Today was my first Communion Sunday in quite some time. When I was still in school at Mizzou, I was going to a Presbyterian church where the Supper was served weekly. Since school has been out, however, my family and I have been attending a United Methodist church where Communion is celebrated monthly. For whatever reason, for the past three months or so, we had missed each Communion Sunday. I hadn't been sacramentally fed Jesus in awhile, and I didn't eat breakfast this morning, so I was hungry in both a spiritual and a physical sense today. I could not help but smile in amusement as the hunger pangs first started kicking in as the people in the sanctuary begin processing forward to receive the Lord. This seems to me one of those delightful little coincidences in life that can't just be mere coincidence. I know. I didn't eat breakfast is what you're thinking, but God actually told me not to.
No, I'm joking. I rarely eat breakfast as it is. But that's beside the point. I find it amazing that God uses the particular circumstances of our lives to bless us in ways that uniquely make sense to us. I’m a details person, so these types of things really fascinate me. It also fascinates me the way that particular communities of faith and particular Christian traditions do the Jesus thing. Of course, all of us do the Jesus thing, but God has blessed the Christian faith with a great deal of diversity and beauty of detail in the ways we come together to worship our Lord. We each have something that is unique and special that God has put upon our hearts to uniquely express to the world in our worship. I had never taken the Supper in a Methodist church, so I was anxious to see how these brothers and sisters express Christ in the sacrament. Of course, I also recognized that each congregation has its own flavor, so there is really no such thing as a particularly Baptist way of having the Supper, or a Presbyterian way, or a Methodist way.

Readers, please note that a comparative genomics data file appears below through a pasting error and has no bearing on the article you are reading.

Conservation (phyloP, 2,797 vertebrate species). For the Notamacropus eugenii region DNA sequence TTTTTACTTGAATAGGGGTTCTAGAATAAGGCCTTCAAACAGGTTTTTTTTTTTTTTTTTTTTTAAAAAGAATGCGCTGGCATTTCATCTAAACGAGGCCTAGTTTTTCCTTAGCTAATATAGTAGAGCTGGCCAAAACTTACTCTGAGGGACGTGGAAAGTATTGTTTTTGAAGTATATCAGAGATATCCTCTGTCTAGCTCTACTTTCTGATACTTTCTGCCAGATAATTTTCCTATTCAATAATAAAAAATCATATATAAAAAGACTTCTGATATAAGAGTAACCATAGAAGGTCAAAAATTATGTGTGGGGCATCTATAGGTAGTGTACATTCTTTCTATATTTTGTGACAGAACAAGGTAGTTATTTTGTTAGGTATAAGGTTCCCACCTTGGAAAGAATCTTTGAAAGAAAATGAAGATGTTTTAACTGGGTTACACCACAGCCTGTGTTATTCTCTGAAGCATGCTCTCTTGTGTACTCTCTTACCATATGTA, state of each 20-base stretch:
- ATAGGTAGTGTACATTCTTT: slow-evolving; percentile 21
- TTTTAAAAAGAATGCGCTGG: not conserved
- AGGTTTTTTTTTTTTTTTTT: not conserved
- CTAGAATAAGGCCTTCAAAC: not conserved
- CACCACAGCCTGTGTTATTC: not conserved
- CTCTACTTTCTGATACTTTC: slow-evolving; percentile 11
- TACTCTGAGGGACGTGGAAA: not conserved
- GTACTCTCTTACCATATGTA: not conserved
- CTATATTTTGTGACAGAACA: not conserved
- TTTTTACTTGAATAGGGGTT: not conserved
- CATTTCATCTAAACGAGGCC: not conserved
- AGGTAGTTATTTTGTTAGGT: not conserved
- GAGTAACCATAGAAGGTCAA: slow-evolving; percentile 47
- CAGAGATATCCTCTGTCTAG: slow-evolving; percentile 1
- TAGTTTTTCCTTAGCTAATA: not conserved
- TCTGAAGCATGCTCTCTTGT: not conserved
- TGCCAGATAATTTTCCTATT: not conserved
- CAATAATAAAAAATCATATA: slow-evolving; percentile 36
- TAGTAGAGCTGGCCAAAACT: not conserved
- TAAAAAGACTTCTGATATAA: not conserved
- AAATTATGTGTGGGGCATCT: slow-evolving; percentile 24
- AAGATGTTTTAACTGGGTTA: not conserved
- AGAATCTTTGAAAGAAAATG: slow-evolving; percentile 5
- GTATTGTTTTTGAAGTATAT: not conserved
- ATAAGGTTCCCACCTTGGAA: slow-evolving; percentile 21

This service was unique to me in just about every way. In the Baptist, Restorationist, and Presbyterian congregations I've received Communion in, the elements are brought to the worshipers and passed down the aisles and across the rows by the deacons. Today, however, I had the privilege of going forward to the altar in a procession line to receive Christ. As my little sister and I waited for it to be our turn for our row to get into the line, I looked at all the people as they filtered across the rows and up the aisle, infants in the arms of their parents, little children, old men and women, teens, married couples with children and without children, singles, blacks, whites, Hispanics, Asians, wide-awake, half-asleep, intent, zealous, and bored. Each of these wonderful manifestations of the image of God with their own stories and experiences and lives, each of them loved by God, each of them sinners whom Christ gave his body and blood for, all processing forward in unity one with another and with the Christ present in us and among us and in the bread and wine. There was no blessing, no words, no liturgy that I have come to love, but, in spite of my willingness to find shortcomings and things averse to my preferences in the Church, in spite of my smallness of person, I was able to appreciate the fact that no words of blessing were needed. The rite stood for itself, blessing the participants with its simplicity and grace, bringing us together to be one all together with our Lord.
At the front of each line going up the middle of the sanctuary stood two servers, one holding a bowl of what had to be little pieces of Wonder bread and the other holding a chalice filled with grape juice. Each Christian reached into the bowl and selected a piece of manna and then dipped it into the fruit of the vine. Jesus like a grape jelly sandwich, I thought. Then it was our turn, Samantha and I. Instead of one little piece of bread, she grabbed two. Instead of one dip, she dipped twice. Instead of just feeding herself with the body and blood of the Lord, she fed me as well. I thought of how our weaknesses, when put in proper perspective, simply mean that we have opportunity to serve one another and to show gratitude to one another. I smiled at my baby sister and thought of how Jesus took on the weakness and smallness of human flesh and offered it up in death so that he could serve us with eternal life. What a picture of the Kingdom of God and its priorities. A faith community in a little town in the Midwest, coming together to share a simple little meal in celebration of Jesus Christ becoming small for us and the Church's response of likewise becoming small to serve Christ and one another.
Structure of Ezekiel 1-24
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